The Confederacy rallied behind "States Rights" as the right of southern states to keep the institution of slavery intact.

While Jefferson Beauregard Sessions (named after Confederate President Jefferson Davis and Confederate General P.G.T. Beauregard) was born and raised in a rabidly pro-States Rights segregated Alabama, he demonstrated a willingness to use the power of the federal government to reflect his own racist ideology early in his professional career.

When he was serving as the U.S. attorney for the Office of the Southern District of Alabama in 1985, Sessions decided to try and prosecute three well-known and respected local civil rights activists, Albert Turner, his wife Evelyn Turner and Spencer Hogue, Jr. (pictured above) for voter fraud.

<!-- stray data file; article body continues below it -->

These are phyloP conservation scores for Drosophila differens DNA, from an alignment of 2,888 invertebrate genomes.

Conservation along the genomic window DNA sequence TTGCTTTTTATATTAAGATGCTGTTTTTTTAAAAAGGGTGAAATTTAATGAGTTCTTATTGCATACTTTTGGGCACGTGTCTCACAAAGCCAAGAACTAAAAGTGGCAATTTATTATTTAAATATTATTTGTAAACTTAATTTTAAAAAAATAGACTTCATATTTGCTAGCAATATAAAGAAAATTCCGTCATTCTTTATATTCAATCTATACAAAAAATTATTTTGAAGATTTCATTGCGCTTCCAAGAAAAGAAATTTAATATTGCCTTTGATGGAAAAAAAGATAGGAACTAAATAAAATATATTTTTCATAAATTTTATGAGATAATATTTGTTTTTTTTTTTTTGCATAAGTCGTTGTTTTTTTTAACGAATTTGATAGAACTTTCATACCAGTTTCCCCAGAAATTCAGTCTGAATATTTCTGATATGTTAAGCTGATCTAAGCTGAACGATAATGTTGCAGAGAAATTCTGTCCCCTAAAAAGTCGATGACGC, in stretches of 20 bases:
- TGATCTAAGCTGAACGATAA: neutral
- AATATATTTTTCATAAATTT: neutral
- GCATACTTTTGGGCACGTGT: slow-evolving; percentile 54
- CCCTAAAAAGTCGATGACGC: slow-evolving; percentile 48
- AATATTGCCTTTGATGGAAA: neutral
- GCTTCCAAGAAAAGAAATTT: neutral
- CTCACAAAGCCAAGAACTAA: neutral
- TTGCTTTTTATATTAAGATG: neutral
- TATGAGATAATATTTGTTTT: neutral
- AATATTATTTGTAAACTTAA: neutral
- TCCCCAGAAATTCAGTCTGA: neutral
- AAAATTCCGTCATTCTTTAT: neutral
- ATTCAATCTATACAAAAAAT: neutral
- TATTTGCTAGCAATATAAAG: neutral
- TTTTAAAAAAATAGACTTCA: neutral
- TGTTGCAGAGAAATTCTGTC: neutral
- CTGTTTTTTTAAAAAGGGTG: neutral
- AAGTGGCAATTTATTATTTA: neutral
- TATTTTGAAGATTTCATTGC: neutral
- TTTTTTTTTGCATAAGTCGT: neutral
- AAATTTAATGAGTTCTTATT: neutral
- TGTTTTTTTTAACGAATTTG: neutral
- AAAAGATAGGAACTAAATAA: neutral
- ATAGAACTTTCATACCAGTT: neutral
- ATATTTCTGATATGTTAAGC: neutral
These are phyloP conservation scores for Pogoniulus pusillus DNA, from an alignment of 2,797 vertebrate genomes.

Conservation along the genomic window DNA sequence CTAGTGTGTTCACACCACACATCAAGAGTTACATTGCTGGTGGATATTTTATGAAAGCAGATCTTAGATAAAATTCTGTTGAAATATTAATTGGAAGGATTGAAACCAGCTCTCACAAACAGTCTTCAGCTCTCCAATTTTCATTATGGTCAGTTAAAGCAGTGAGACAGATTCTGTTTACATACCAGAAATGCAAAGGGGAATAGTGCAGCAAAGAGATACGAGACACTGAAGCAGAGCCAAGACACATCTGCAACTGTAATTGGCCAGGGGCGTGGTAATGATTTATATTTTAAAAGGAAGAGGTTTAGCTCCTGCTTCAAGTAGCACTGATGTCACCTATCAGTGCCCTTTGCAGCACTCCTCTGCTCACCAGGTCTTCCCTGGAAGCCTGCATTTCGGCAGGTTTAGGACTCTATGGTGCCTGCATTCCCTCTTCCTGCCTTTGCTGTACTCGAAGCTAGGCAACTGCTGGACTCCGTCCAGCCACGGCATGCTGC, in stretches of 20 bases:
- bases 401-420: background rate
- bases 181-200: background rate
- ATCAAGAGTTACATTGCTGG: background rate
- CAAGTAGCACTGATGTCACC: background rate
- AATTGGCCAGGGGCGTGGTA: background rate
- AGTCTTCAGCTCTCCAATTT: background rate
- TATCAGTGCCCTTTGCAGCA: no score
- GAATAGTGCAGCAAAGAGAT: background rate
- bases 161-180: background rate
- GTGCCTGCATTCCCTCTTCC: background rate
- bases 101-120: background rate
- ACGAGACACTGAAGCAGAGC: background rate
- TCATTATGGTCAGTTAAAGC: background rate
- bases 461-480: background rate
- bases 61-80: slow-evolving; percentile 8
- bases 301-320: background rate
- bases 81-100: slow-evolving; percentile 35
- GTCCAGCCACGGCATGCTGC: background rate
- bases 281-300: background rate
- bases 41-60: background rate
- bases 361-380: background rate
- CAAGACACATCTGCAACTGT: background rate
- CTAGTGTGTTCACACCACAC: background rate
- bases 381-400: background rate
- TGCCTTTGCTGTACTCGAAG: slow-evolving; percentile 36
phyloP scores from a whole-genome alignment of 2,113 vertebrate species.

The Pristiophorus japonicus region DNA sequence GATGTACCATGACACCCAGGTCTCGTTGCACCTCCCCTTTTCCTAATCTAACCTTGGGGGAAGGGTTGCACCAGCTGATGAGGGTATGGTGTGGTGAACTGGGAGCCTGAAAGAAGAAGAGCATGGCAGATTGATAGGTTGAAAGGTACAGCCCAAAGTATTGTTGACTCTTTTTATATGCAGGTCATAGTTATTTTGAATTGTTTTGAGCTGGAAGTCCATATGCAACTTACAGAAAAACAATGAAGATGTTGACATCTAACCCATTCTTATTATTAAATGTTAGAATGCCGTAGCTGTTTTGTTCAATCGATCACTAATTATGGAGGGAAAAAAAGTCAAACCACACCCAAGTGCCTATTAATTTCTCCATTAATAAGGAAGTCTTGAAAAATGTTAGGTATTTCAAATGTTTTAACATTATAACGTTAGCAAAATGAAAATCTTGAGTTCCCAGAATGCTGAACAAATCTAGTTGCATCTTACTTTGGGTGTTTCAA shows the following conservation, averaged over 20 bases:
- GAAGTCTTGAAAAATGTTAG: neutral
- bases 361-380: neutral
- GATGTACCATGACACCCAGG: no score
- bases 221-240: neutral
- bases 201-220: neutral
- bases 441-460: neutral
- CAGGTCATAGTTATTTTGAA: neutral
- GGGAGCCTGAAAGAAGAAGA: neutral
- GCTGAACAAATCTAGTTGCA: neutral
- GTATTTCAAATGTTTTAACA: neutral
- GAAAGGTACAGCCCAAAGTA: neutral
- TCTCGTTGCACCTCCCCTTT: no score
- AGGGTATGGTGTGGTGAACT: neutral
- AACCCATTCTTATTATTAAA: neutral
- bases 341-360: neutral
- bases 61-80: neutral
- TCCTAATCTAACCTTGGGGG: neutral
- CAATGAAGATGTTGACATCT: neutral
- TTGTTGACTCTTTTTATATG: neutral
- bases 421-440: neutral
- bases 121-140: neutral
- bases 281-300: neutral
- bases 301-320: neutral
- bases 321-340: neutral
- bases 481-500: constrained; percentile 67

The Turners and Hogue, who became known as the "The Marion Three", had worked doggedly to help poor African-Americans in rural Perry County, Alabama register to vote and participate in the voting process in a county in which blacks were the numerical majority.

As Scott Zamost, Drew Griffin and Curt Devine reported in an article for, Albert Turner had worked as an aide to Dr. Martin Luther King, Jr. and marched alongside the civil rights icon in the Selma to Montgomery March in 1965 in support of voting rights.

Turner formed the Perry County Civic League to help consolidate and expand black representation in local politics, and Sessions tried to prosecute him, his wife and Hogue on 29 separate charges of tampering with voting ballots during the 1984 Democratic presidential primary.

Then-U.S. Attorney Jeff Sessions during 1986 Senate